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Olympic Cities: Lessons Learned from Mega-Event Politics

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As cities compete for jobs and capital in the context of limited federal aid and increasing global economic competition, a new and potentially high-risk strategy for stimulating local economic growth has emerged. This strategy, called the mega-event strategy, entails the quest for a high-profile event to serve as a stimulus to, and justification for, local development. We examine how the mega-event strategy has played out in the three US cities with contemporary Olympic experience: Los Angeles (1984), Atlanta (1996), and Salt Lake City (2002). We analyze the approaches taken by these three cities to bidding for and staging an Olympic mega-event. Our comparison focuses on the decade long period that cities use to prepare to host the games. We conclude with a discussion of lessons learned and the policy implications of the mega-event strategy on urban politics.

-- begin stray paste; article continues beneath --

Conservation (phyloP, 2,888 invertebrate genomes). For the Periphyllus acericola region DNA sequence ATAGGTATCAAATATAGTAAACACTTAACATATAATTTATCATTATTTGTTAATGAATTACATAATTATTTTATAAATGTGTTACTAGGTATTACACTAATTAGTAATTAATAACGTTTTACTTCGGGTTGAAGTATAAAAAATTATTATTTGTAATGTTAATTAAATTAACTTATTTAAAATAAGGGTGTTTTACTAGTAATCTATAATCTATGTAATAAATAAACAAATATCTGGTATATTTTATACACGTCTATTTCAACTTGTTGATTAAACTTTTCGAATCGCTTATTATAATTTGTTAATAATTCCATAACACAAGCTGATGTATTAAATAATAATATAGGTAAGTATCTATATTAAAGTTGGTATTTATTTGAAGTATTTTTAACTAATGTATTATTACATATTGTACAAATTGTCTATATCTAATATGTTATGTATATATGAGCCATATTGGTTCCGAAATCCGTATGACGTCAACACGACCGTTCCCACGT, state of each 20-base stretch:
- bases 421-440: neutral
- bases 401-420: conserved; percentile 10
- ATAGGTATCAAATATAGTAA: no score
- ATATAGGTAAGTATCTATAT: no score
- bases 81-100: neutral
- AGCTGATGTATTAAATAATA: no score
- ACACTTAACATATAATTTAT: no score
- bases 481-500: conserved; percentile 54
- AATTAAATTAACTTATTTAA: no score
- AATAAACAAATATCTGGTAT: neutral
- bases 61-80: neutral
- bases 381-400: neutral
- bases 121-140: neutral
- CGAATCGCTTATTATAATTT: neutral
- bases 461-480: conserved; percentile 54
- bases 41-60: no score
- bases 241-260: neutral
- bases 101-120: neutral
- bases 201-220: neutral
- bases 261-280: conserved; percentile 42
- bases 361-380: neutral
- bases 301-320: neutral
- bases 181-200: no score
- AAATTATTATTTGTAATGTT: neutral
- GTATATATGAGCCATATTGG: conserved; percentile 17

Document Type: Original Article


Affiliations: 1: California State University, Los Angeles, 2: University of Utah, 3: Portland State University

Publication date: June 1, 2001


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